For so long, ‘Kick Racism out of Football’ has been the main campaign in football. But all this time homophobia has been an underlying problem in the beautiful game. The issue is exactly that though, it’s underlying and going unnoticed.
I am a huge football fan, a season ticket holder for over 10 years at my local club Nottingham Forest, but it still has never really been drilled into me how serious a problem homophobia in football really is. Not on the scale that racism has anyway. This all comes from a documentary I watched the other night on Channel 4 called ‘Dispatches – Undercover: Hate on the Terraces’ (If you haven’t seen it I would recommend watching it on 4OD). It exposed the widespread homophobic chants in football and the apparent complete lack of interest from police to put a stop to it. The documentaries’ answer to my question of can we kick homophobia out of football was a resounding no. Not anytime soon anyway.
The games in which the most homophobic abuse can be seen unsurprisingly involve Brighton and Hove Albion. Taunts of ‘We can see you holding hands’ and ‘Does your boyfriend know you’re here’ are commonplace now. In all honesty, I used to be one of those that would join in with these chants. My defence would have been that it is a harmless joke mimicking what a place is renowned for, as Brighton is renowned as the ‘gay capital’ of England. I would have argued that it is the same as London clubs getting ‘Come and get your peanuts’ sang at them and my own club, Nottingham Forest, having ‘scabs’ chanted at us everywhere we go for reasons which date back to the Miners Strike in the 80’s. But after having a chat with a non-football fan who was appalled at even the most ‘harmless’ of chants, it got me thinking. You can’t have a light-hearted racist chant, why should you be able to have a light-hearted homophobic one. You shouldn’t.
Ever wondered why for so long there were no gay footballers in English football? They were too scared to come out because of the abuse that they would receive by fans everywhere. As a rough estimate, 1 in 20 people are gay, that is an average of 1 player per squad in England, yet there is apparently not one gay footballer in the whole of the top 4 tiers. It defies the law of averages.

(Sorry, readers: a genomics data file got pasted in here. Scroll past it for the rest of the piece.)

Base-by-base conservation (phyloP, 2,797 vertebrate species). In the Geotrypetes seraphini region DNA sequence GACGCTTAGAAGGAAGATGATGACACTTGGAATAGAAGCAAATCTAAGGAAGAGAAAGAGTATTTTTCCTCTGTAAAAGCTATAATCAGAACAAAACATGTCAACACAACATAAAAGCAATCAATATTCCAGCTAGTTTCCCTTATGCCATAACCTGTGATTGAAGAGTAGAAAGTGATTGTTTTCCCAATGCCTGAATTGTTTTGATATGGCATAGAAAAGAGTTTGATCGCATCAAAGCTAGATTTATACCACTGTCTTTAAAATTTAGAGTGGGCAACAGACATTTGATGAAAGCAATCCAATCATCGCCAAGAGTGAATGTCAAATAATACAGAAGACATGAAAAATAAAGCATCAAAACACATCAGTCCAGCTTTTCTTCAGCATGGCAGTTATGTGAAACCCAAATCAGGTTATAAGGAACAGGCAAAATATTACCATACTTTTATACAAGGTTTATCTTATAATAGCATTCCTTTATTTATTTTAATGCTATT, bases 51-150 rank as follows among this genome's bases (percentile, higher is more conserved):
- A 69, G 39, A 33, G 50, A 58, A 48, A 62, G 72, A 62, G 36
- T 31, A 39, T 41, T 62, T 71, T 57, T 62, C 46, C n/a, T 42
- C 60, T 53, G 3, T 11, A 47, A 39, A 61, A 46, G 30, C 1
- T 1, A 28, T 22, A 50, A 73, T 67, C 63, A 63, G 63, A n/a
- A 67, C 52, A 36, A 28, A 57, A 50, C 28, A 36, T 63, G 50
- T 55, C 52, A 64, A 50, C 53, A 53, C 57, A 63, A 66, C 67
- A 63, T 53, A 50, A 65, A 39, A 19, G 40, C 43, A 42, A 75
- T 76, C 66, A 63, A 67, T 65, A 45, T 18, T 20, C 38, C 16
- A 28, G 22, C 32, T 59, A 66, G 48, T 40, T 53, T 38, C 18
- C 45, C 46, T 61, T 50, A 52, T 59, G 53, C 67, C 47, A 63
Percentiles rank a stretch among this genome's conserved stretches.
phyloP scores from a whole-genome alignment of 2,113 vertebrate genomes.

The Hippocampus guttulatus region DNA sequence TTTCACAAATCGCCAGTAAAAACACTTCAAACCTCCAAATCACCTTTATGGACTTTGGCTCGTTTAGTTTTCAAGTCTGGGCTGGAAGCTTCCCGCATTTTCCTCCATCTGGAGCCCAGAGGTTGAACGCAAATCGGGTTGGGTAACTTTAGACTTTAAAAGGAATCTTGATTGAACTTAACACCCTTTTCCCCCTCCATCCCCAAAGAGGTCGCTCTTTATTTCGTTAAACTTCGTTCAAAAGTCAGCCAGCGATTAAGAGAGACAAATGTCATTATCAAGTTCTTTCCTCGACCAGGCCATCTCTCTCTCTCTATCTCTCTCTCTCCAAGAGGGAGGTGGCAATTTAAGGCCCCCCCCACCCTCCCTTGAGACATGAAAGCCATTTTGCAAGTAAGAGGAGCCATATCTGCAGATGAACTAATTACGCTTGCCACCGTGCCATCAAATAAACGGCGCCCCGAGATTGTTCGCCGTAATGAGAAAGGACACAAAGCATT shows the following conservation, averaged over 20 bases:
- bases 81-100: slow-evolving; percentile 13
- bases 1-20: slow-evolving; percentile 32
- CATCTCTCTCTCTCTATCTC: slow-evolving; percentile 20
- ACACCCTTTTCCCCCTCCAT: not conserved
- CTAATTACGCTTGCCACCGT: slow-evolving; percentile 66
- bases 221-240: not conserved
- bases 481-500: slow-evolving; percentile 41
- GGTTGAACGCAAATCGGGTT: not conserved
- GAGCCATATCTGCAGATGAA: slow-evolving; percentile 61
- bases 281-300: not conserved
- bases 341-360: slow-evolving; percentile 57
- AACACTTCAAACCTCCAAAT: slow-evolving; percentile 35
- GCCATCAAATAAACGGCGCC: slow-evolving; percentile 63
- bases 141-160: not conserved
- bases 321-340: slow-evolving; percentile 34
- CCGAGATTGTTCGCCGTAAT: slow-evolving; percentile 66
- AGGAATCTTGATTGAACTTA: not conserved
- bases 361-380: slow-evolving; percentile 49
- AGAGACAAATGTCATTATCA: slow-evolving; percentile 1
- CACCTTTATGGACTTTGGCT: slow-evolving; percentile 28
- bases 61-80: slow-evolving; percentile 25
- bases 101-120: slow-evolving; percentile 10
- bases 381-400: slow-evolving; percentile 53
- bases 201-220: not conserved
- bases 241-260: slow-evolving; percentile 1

This is the reason why the campaign of Football V Homophobia is starting to pick up pace. The problem is finally being noticed. If I was happy to sing these chants, a majority of fans are too and this is all due to poor education on the severity of the issue.
The most worrying thing is that only 28/92 clubs in the top 4 tiers of English football signed the Football V Homophobia petition. If clubs aren’t setting an example to their fans, I don’t know how the issue is ever going to be stopped. I tried to contact Leeds United, the closest team to me whilst I’m at University, to see why they didn’t sign the petition. Funnily enough, they refused to comment.
This is a real issue, players shouldn’t be scared be show their true selves to the public. But if it is ever going to be viewed as a serious topic, it needs to be signed by all 92 clubs. I know that a petition against racism certainly would be.
As the Rainbow Campaign kicks in again this weekend, some higher profile players and clubs (notably Arsenal) are throwing their support into it. Let's hopw it starts to have an affect and make us all more aware of the issue.
I'd like to thank Art of Football for providing a platform from which I can express my view. We’d love to know what you think so please leave comments below!
Grant Mulligan, Journalism Student at Leeds University